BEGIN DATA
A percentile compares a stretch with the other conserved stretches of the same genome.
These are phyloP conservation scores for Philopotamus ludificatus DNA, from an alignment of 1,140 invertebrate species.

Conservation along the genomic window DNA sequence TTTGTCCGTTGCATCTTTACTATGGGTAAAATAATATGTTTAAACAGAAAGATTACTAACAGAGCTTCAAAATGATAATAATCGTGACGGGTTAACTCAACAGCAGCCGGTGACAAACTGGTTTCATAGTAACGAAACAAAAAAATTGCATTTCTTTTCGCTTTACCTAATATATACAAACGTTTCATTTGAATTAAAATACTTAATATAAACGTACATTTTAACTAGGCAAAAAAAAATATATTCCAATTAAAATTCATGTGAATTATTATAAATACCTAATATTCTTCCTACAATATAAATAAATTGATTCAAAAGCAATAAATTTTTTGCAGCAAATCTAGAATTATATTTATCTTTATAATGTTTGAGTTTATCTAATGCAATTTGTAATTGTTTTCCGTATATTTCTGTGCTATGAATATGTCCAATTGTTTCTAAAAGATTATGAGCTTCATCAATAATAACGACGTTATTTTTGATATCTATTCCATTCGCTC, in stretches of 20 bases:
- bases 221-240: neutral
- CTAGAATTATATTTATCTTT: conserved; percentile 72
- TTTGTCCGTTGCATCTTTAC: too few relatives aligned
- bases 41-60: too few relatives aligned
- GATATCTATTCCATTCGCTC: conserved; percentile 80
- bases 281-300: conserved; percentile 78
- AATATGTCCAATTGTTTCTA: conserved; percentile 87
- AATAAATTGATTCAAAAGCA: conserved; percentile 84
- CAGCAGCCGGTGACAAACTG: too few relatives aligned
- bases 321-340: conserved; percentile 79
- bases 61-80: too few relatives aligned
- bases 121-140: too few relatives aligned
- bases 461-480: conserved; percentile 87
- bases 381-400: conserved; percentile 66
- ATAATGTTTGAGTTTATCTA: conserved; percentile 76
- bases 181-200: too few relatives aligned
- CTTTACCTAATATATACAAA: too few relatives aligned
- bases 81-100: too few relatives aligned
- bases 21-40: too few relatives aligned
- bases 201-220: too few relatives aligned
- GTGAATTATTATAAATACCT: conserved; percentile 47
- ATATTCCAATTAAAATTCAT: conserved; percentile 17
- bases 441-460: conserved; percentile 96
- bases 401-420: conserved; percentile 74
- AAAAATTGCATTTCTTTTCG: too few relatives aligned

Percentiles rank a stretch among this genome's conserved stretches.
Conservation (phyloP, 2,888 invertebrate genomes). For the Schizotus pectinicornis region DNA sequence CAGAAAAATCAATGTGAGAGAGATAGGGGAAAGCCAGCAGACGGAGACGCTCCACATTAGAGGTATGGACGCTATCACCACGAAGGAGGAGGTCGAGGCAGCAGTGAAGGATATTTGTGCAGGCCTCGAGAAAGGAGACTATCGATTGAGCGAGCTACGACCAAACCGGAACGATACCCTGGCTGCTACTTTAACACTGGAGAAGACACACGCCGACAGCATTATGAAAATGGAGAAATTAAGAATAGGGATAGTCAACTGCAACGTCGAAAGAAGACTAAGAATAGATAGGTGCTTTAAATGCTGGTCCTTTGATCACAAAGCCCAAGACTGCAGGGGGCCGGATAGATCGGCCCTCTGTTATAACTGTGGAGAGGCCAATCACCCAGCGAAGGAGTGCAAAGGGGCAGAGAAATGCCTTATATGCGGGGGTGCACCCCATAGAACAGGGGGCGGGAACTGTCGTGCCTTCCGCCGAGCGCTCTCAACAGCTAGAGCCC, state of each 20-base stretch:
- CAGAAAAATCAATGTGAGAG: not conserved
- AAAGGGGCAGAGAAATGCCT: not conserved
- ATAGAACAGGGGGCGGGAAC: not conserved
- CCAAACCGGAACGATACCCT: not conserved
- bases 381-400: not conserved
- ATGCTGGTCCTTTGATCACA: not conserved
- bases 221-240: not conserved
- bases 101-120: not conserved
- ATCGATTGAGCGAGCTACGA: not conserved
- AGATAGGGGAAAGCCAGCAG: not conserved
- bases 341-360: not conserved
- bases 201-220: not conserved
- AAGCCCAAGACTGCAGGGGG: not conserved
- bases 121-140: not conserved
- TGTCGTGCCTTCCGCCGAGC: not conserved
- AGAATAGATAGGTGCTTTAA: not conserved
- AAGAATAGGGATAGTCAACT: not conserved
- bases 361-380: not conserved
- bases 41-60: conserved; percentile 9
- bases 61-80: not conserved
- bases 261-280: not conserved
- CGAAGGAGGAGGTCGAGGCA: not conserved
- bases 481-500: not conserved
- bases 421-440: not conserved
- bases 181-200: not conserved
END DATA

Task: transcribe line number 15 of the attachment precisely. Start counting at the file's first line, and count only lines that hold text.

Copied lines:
- bases 121-140: too few relatives aligned